occasions). However, at one of the resting points on a small farm, we saw a room full of Guinea pigs and a big pot being prepared on an open fire oven. Perhaps to distract them from their impending fate, they also had a small telly in the corner to keep them entertained!
Each night we stayed at a different campsite along the route. Again, the porters would run on ahead to prepare the camp and every evening we’d find them waiting for us with a drink and snacks. Never before had we stayed on campsites with such spectacular views when you unzip the tent door in the morning. Likewise, the toilets also had the best views when looking out (through the broken doors!), but probably one of the worst views ever if you looked backwards. Non-flushing holes in the ground had clearly proven a bit of a challenge for some previous guests!!! Kev and I however, are proud to say we quickly mastered the art of peeing/pooping into a hole in the ground (whilst holding our breath!).
The second day of trekking was described as ‘Challenging’ on the route map. It is mostly uphill and involves some steep,
unrelenting climbs, in particular up to ‘Dead woman’s pass’. We are assured that the name relates to the boob-like mountain at the top of the pass, and not to the fact that the climb has killed a few women in its time (much to Cat’s relief). To help with the uphill sections and to distract Cat from her burning legs, we turn to our iPods, in particular Lady GaGa and the Killers to help set the pace. We may have looked a bit daft walking/dancing up the mountains (particularly when Kev used his 60p walking stick as a twirling baton), but the approach really seemed to work.
Along the 45Km route, we saw lots of Inca ruins and terraces. Day 3 was particularly rich in ruins to explore and walk around. It was the longest day of walking (over 8 hours), but was mostly downhill and took us through areas of Cloud Jungle and new terrain.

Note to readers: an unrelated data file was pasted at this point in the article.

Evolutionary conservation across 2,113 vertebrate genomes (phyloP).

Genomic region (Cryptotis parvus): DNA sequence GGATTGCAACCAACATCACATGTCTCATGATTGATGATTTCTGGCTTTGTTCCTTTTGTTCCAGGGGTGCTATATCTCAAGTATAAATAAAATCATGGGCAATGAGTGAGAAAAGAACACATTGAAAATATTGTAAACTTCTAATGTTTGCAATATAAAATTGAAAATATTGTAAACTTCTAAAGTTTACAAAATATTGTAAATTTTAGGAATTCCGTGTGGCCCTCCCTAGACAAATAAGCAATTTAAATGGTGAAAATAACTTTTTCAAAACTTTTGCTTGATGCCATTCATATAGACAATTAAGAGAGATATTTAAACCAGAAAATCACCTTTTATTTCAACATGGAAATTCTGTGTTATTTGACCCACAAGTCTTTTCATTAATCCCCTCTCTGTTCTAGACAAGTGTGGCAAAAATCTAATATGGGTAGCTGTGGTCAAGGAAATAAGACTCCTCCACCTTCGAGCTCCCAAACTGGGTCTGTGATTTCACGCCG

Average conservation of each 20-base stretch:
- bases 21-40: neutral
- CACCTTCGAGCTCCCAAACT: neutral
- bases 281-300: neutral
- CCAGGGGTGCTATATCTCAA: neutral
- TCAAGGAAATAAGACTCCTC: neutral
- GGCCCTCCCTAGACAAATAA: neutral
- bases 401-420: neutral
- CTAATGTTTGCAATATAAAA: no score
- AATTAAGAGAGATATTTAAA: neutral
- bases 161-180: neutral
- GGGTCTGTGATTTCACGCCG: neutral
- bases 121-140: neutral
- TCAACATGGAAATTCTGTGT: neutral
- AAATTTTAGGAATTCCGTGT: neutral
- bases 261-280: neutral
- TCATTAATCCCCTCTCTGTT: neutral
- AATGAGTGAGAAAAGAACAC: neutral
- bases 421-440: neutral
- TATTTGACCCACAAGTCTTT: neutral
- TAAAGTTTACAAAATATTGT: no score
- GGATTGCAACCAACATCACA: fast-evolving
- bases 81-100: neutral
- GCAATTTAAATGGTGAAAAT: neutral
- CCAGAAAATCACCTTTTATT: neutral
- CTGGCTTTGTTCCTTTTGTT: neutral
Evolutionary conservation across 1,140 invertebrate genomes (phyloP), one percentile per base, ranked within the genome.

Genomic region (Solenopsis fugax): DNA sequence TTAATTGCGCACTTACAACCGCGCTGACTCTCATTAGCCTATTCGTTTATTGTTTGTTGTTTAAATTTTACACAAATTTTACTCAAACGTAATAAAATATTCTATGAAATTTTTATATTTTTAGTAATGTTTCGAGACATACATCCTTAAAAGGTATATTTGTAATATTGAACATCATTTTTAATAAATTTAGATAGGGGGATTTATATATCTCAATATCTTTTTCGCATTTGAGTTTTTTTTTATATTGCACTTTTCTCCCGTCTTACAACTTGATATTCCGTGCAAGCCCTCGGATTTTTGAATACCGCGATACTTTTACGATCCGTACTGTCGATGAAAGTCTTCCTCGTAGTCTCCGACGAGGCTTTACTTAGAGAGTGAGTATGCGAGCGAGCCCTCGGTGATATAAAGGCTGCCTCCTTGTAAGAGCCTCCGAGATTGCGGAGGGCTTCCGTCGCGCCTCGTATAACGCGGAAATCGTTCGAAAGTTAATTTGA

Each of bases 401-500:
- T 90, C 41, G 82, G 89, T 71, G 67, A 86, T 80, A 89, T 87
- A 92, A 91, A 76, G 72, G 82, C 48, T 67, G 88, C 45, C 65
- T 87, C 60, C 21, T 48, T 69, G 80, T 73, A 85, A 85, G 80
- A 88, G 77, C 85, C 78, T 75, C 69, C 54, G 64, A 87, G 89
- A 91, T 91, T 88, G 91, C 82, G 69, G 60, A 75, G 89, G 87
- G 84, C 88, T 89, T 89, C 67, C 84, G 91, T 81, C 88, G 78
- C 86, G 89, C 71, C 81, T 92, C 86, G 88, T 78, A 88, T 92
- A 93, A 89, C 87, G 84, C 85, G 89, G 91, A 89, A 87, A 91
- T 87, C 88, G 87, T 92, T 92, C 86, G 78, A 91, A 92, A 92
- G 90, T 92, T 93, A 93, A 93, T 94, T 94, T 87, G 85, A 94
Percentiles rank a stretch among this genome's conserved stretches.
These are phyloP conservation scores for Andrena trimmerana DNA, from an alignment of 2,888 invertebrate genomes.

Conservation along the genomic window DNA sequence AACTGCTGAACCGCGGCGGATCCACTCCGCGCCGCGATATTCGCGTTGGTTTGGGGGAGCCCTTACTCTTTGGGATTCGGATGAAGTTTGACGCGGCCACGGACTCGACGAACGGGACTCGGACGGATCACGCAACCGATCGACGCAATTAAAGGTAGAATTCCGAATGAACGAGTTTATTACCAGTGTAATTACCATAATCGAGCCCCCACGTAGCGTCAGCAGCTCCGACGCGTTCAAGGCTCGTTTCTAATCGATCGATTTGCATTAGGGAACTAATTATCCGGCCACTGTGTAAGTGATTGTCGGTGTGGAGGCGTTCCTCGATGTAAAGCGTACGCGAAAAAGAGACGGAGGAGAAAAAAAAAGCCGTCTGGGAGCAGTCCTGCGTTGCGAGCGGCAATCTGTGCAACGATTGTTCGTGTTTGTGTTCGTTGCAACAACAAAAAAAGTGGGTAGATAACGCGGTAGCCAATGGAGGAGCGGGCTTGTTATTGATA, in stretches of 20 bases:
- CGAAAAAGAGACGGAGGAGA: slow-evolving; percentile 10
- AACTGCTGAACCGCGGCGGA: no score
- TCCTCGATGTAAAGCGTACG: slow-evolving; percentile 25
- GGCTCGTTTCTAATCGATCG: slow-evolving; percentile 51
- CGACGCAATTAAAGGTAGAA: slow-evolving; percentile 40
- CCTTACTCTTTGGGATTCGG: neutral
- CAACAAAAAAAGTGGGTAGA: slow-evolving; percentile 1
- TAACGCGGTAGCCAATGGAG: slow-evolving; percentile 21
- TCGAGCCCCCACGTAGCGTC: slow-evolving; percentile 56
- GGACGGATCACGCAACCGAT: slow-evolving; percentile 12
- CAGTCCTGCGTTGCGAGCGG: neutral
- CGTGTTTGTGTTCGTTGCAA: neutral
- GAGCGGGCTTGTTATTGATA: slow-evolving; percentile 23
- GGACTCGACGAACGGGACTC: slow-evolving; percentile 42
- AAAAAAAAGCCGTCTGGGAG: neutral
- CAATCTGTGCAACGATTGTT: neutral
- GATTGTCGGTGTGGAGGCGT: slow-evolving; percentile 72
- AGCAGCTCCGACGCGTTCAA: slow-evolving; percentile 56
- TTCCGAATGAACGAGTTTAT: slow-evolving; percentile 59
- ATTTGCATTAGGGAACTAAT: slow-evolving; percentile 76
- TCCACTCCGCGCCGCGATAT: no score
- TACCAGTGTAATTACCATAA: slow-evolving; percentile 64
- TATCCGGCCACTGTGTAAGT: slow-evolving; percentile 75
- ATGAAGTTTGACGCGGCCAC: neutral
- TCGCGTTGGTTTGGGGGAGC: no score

The final day started with a 3am start in pitch-black and pouring rain so we could be one of the first groups at the check point into the last section of the Inca Trail. The early start and fast paced walking (guided
by our head torches) meant that we were first to the Sun Gate, an Inca construction from where we could sit and watch the sun rise over the mountains and see Machu Picchu emerge through the cloud and mist. It was quite spectacular to watch and gave us a real sense of achievement to know that we had made it!
The rest of the morning was spent exploring Machu Picchu’s different areas, temples and tombs. It seems that there is still a lot they do not know about the history of this magical place, but the construction of the buildings and the precarious location of the city perched on the mountain top are amazing to see. At around 11am, the site becomes crowded with tourists arriving from Cusco by train, so we make our exit and head to the town. In town we head to the thermal spa to soothe our aching legs and share the murky pools with the locals before heading to the train station. The train ride home allows us to retrace some of our route and take in some new sights along the way. It was a lovely way to end our truly memorable trip
to Machu Picchu.
Tot: 1.121s; Tpl: 0.096s; cc: 11; qc: 49; dbt: 0.0332s; 1; m:saturn w:www (18.104.22.168); sld: 2;
; mem: 1.4mb